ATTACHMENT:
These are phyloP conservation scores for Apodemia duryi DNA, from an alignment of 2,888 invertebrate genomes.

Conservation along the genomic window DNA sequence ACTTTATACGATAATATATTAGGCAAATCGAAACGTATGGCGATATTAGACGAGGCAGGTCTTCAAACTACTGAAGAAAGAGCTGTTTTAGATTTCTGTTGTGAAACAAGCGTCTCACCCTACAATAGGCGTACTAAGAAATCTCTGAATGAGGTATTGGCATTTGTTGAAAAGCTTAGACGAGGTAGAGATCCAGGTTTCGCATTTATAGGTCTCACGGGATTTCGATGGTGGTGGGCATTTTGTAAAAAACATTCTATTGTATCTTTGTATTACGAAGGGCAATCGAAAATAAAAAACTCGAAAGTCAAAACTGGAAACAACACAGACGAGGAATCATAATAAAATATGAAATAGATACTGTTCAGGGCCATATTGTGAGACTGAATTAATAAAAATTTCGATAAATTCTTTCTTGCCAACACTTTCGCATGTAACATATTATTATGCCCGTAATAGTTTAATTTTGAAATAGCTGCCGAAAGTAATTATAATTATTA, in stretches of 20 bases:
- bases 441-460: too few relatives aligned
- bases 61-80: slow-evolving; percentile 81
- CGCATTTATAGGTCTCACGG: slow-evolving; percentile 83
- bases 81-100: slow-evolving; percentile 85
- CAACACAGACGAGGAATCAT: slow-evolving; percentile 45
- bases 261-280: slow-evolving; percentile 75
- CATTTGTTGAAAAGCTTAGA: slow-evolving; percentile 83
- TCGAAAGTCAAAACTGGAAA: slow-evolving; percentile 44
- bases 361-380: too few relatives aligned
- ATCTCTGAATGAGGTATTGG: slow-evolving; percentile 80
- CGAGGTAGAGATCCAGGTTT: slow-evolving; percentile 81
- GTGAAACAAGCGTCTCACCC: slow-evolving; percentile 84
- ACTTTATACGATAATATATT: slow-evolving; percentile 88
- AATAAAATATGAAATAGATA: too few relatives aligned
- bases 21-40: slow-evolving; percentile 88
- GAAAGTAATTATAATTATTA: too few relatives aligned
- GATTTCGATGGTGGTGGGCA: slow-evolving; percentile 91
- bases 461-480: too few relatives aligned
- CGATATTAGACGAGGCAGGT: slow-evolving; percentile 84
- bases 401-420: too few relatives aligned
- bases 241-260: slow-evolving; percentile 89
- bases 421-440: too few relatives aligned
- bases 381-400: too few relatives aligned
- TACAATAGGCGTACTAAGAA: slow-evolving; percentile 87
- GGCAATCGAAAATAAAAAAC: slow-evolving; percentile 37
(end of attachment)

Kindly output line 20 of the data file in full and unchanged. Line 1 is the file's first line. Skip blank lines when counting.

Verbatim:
- bases 461-480: too few relatives aligned